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Article
Career Planning with Careerforward: Exploring Student Perceptions and Experiences in an Online Career Preparation Course
Education Faculty Publications
  • Michael K. Barbour, Sacred Heart University
  • Minakshi Lahiri, Wayne State University
  • Sacip Toker
  • Kelly Unger Harrison
Document Type
Article
Publication Date
2-1-2016
Abstract

In April 2006, the Michigan State Board of Education and Michigan Legislatures adopted a rigorous package of high school graduation requirements, one of which made Michigan the first state that incorporated an online learning graduation requirement into the K‐12 curriculum. All Michigan's students entering high school during 2008‐2009 school year were required to complete online learning during their course of high school studies in order to graduate. Michigan Virtual School helped the schools in Michigan to fulfill this requirement by developing a 20‐hour online learning course called “Career Forward”. In December 2008, the Michigan Virtual University provided the National Repository of Online Courses access to the CareerForward course content, allowing students from anywhere in the United States, the ability to access CareerForward free of charge. This evaluation study was conducted to provide Michigan Virtual School with information to improve the design and delivery of the Career Forward course, in order to improve the learning experiences of the future student and to improve the overall efficiency of the course. Analysis of data from this research indicated that, CareerForward in its current format had very little impact on student attitude towards career planning. Recommendations for changes in design and delivery options of the course for future offerings are suggested in order to make the course more effective and to meet its objectives.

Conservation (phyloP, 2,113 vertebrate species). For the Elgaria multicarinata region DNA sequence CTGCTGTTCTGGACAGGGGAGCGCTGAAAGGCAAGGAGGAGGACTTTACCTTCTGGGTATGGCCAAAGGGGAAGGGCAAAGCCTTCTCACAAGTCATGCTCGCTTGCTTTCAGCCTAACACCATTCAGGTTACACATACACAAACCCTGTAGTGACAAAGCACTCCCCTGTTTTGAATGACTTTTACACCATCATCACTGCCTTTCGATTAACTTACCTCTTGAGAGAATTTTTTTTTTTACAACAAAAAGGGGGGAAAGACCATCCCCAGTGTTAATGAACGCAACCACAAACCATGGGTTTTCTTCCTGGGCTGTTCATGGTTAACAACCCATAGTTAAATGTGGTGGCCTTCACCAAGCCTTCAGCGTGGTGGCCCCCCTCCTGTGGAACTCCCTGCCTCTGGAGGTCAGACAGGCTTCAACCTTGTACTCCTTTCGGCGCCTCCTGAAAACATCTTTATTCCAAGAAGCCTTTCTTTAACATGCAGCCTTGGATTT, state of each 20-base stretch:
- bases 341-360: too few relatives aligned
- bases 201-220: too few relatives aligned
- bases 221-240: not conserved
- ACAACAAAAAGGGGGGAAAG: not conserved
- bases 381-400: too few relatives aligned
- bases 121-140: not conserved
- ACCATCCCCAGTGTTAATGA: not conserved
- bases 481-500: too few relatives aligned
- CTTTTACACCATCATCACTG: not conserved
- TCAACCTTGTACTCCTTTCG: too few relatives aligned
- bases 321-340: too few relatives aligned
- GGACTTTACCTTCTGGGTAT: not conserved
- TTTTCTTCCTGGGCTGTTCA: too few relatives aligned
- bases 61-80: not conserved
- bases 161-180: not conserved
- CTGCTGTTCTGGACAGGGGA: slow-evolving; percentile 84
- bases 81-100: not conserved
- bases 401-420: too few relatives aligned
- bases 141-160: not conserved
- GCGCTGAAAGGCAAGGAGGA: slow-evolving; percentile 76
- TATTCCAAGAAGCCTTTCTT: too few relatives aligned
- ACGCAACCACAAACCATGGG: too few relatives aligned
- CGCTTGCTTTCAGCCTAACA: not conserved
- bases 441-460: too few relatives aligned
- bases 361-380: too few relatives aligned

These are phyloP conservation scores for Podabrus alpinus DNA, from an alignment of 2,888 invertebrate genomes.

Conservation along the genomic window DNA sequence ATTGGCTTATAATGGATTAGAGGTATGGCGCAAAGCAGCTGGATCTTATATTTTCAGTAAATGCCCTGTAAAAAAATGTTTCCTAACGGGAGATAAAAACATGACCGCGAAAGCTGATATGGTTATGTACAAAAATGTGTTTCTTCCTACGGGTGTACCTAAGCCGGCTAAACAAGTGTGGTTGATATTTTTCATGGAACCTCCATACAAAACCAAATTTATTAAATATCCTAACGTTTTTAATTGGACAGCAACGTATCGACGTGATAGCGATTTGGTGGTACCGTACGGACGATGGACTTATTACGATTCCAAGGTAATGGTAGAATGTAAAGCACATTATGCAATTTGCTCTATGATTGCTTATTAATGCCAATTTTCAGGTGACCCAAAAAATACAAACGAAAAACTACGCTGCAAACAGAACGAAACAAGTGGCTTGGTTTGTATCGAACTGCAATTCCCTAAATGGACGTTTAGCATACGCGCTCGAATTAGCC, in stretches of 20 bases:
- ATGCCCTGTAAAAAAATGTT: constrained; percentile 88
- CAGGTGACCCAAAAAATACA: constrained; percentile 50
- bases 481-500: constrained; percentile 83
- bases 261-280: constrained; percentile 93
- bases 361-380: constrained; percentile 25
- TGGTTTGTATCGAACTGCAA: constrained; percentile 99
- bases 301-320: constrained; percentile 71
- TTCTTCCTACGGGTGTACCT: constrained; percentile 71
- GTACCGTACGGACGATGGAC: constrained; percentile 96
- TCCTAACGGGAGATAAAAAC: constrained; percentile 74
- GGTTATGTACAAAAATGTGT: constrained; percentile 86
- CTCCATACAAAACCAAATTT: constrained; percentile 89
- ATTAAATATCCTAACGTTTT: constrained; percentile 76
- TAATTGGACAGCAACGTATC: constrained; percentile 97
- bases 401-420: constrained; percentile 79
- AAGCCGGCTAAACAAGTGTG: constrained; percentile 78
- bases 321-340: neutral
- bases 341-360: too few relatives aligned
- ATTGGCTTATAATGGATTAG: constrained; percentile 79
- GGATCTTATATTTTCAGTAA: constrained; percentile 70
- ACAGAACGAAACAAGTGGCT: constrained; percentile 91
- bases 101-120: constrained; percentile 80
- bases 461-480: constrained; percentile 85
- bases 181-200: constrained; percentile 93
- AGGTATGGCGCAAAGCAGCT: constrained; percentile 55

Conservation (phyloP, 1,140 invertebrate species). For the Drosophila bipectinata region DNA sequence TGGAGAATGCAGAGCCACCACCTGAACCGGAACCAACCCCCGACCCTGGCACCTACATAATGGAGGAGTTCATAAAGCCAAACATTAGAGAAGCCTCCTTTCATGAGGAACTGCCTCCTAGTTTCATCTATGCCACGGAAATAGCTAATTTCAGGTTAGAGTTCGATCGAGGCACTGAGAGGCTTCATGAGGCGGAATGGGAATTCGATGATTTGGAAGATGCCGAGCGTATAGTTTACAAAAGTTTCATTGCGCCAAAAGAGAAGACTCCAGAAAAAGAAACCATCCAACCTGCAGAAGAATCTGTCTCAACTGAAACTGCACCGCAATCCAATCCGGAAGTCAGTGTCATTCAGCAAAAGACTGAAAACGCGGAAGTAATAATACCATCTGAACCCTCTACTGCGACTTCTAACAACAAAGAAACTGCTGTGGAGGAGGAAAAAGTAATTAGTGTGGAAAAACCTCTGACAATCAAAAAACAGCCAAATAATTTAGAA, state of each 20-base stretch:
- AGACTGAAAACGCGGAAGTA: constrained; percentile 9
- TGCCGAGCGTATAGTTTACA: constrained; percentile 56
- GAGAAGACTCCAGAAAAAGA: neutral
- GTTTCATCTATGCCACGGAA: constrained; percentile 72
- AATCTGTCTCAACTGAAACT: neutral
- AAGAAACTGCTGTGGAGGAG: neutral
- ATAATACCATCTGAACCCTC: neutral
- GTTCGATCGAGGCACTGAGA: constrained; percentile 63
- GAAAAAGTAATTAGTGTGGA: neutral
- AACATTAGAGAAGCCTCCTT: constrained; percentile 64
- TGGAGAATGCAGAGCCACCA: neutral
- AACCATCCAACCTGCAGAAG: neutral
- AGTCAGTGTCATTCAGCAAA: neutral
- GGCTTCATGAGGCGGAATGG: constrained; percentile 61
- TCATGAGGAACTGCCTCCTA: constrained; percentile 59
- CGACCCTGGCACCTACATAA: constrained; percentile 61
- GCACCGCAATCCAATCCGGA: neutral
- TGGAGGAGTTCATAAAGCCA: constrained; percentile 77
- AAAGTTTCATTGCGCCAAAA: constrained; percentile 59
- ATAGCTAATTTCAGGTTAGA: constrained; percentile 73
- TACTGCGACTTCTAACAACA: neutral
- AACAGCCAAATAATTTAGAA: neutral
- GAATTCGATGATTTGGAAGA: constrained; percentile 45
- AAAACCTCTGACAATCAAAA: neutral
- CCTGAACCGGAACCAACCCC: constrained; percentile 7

Citation Information
Barbour, M.K., Lahiri, M., Toker, S., & Harrison, K.U. (2016). Career planning with Careerforward: exploring student perceptions and experiences in an online career preparation course. i‐manager’s Journal on School Educational Technology, 11(3), 1‐9.